The Brazos water snake (Nerodia harteri) has a length between 16-32 in (40.6- 81.2 cm). This water snake is about four times bigger than the world's smallest known snake - the Barbados thread snake, which has a length of about 4.1 in (10.4 cm).
How fast can a Brazos water snake move?
More research needs to be conducted to find out and calculate the speed of a Brazos water snake.
How much does a Brazos water snake weigh?
The exact weight of the Brazos water snake (Nerodia harteri) is not known.
What are the male and female names of the species?
There are no unique names that are used to refer to the male and female Brazos water snake (Nerodia harteri) species.
What would you call a baby Brazos water snake?
A newly born baby Brazos water snake can be referred to as a snakelet.
What do they eat?
The Brazos water snake species mostly consume small fish that are available in and around its habitat. These reptiles hunt during the day and can also be seen feeding on frogs, crayfish, and salamanders.
Are they poisonous?
Brazos water snakes species, like southern water snakes, are non-venomous in nature. They are very friendly in nature and do not cause any harm. When these reptiles feel threatened or scared, they will jump straight away into the water.
Would they make a good pet?
Water snakes in general make for great pets. They are non-venomous and are friendly in nature which makes these reptiles a great pet. These snakes can be held by children too without any worry. However, because the Brazos water snakes have been listed as Near Threatened by the International Union for Conservation of Nature or the IUCN in their Red List of Threatened Species, they should not be kept as pets. They are endangered and should be left in the wildlife.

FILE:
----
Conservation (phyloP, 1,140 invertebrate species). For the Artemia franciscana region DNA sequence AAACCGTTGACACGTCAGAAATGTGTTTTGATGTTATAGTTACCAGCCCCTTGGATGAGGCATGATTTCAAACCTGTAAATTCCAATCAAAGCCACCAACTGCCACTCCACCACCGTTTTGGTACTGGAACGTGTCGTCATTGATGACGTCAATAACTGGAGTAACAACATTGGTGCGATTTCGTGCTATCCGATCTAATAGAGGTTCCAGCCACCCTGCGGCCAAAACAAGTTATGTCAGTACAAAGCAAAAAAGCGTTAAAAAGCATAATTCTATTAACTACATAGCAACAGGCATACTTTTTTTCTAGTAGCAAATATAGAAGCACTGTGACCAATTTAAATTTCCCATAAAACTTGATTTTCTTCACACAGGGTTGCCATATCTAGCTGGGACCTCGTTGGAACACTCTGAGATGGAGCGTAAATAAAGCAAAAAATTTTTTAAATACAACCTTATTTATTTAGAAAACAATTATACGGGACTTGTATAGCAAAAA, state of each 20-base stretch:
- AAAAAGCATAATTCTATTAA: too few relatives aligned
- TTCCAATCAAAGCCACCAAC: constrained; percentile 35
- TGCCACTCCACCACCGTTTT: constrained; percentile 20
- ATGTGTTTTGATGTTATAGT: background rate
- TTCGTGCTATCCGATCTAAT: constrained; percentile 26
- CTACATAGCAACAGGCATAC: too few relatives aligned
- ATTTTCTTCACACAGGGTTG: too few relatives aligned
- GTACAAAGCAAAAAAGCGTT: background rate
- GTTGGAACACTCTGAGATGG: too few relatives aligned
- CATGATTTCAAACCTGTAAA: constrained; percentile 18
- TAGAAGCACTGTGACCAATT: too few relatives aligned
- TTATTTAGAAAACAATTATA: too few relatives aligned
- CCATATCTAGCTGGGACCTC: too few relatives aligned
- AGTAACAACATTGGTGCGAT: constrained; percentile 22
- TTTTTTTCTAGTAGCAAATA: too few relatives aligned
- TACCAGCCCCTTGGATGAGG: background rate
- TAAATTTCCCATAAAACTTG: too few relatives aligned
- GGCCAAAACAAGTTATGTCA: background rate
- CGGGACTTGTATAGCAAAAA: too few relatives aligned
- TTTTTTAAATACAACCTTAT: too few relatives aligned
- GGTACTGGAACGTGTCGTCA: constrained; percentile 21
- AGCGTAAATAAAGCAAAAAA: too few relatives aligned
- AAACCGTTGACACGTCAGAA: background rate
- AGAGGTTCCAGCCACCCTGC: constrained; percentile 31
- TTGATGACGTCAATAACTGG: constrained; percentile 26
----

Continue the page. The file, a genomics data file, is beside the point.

Did you know...
Peterson Field Guide to Reptiles and Amphibians of Eastern and Central North America, Fourth Edition, written by Joseph T. Collins and Conant R which is published by Houghton Mifflin in Boston and New York is an excellent resource that talks about the Brazos water snake in detail.
Why are Brazos water snakes endangered?
Brazos water snakes have been listed as Near Threatened by the International Union for Conservation of Nature. This status implies that if their population numbers do not increase, their species might become Threatened or even Extinct in the near future. They are not considered to be endangered species yet but their population has been declining. The Brazos water snake (Nerodia harteri) can only be found in the Brazos River system in Texas. Since it is only found in one particular location, its population has been on a decline.
What is the biggest water snake?
The Northern water snake (Nerodia sipedon) gets the title of the largest water snake, with its females measuring over 60 in (152.4 cm) long. To get more information regarding water snakes, Peterson Field Guide to Reptiles and Amphibians of Eastern and Central North America is a great read.